The department remains fully engaged in first response activities and is diligently monitoring conditions at the site. At approximately 3:30 PM, a low-level flow was observed from the concentrated seepage area on the east wall of NGS-South compartment. Dive crews immediately arrived on-scene and are currently in the water confirming that the plate placed over the liner seam separation has remained secured and no other leaks are identified.

Residents can find the latest information on the status of the site and response activities at ProtectingFloridaTogether.gov/PineyPointUpdate.

USF researchers use models to predict travel of Piney Point pollutants

The models will help predict how the nutrient-rich wastewater dumped into Port Manatee will disperse throughout the bay.

ST. PETERSBURG — Where the wastewater discharged from Piney Point into Tampa Bay will go and how long it will take to disperse are questions Bob Weisberg is trying to answer.

The University of South Florida College of Marine Science professor, with his team in the Ocean Circulation Group, are developing forecast models to predict the polluted water’s movement. The models are based on tides, winds and river inflows.

“It’s moving around with the tides and the winds and is slowly spreading,” Weisberg said. “Now we’re really concerned with what the concentrations will be going into the future.”

Like a weather forecast model, Weisberg says these models can help guide researchers to where they should be testing for water quality and other measures. The brighter colors denote higher concentrations of nutrients in the water.

More than 200 million gallons of untreated, nutrient-rich wastewater from a leaking reservoir at the site of the former Piney Point phosphate plant were discharged into the bay to avoid what officials said could’ve been a catastrophic collapse.

Manatee County water safe to consume; discoloration caused by treatment modifications

Some north Manatee residents may see discolored tap water, but it's safe to drink

MANATEE COUNTY – Manatee County Utilities Department says recent adjustments to the water treatment process has caused some County utility customers -- many of whom live in in Parrish and near Palmetto -- to see discolored water coming from the tap. Utilities officials say the water meets drinking water standards and remains safe to consume.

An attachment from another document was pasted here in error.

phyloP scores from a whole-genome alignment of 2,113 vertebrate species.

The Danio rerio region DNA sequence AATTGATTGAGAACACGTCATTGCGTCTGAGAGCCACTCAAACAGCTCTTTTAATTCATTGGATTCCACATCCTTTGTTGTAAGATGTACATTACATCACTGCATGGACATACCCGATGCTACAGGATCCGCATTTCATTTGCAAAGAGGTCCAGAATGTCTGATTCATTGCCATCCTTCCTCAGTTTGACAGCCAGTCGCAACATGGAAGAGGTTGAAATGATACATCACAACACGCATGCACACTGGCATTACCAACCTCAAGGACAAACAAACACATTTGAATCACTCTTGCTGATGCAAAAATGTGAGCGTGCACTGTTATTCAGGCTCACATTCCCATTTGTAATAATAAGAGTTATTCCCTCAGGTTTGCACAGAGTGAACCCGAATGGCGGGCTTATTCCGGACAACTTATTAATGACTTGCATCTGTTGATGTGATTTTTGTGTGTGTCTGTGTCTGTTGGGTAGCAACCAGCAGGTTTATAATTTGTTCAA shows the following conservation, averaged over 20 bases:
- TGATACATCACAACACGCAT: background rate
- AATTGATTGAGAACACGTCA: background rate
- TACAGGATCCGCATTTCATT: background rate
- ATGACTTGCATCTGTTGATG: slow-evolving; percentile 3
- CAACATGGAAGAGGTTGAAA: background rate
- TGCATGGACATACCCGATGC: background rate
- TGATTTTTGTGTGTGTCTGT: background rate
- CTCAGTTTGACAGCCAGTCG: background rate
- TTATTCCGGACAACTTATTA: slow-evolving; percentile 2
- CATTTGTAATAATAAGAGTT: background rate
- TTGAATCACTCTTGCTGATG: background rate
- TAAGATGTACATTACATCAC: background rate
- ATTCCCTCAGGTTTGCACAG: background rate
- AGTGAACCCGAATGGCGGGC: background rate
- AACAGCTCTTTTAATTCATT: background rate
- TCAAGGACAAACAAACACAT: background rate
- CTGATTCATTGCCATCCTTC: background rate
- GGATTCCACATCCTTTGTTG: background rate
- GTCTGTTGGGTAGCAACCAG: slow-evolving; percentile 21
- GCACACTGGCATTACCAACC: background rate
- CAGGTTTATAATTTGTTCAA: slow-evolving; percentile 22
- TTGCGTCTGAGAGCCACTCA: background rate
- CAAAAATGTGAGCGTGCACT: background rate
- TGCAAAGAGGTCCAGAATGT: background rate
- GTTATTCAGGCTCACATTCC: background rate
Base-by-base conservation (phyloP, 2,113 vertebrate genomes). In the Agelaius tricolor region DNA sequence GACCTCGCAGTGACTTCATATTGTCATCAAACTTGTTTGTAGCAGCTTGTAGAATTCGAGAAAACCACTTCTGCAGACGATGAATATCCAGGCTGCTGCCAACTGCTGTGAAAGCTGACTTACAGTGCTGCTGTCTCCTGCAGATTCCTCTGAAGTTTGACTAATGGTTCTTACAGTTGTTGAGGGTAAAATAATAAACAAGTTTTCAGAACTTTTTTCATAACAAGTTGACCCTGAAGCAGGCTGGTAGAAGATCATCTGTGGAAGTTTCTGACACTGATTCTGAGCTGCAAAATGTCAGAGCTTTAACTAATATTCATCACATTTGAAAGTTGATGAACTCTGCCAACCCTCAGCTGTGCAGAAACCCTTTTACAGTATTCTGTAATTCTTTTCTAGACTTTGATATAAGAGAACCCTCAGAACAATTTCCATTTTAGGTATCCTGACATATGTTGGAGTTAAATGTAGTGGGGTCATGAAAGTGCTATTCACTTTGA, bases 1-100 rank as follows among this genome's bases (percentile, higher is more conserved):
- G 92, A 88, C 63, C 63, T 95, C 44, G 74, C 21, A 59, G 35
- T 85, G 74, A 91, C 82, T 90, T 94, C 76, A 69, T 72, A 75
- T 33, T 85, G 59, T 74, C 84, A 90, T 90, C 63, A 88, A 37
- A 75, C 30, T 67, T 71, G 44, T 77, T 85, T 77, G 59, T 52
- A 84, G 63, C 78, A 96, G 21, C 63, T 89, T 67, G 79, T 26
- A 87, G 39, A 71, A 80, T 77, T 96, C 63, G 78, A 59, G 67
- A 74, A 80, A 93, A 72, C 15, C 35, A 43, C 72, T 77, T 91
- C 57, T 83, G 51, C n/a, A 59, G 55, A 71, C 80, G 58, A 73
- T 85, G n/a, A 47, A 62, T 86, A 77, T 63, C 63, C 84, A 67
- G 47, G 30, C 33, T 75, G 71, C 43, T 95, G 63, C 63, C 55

The discolored water comes as the result of modifications being made to the water treatment process in recent months at the Manatee County Water Treatment Plant. Portions of the plant were taken offline and after being reconnected, some discoloration occurred for many customers in north Manatee County.

Efforts are underway to address the discoloration by adjusting chemical balances in the water. Utilities officials say it may take some time for discolored water in the system to work its way through to the tap, even after the water leaving the treatment plant is back to normal.

Manatee County Utilities customers will always receive a notification if and when there are any safety concerns with the water. The public’s trust in our water supply is of utmost importance to Manatee County. Customers with questions can call Customer Service at (941) 792-8811.

Measuring Piney Point’s impacts will take time, USF researchers say

Data on nitrates and phosphate will be important when determining the spill’s effect on Tampa Bay.

Scientists will be paying close attention to water quality data as they work to determine the environmental impacts that polluted discharges from the Piney Point phosphate plant have had on Tampa Bay.

But some of the most important data about nitrates and phosphates takes time to process, researchers say.

A team of scientists from the USF College of Marine Science on Wednesday took a vessel into Tampa Bay to study the area and bring back water samples.

But they don’t expect to have some of the results for days or weeks because some chemicals take longer to process and involve more resources, said Tom Frazer, Dean of the USF College of Marine Science.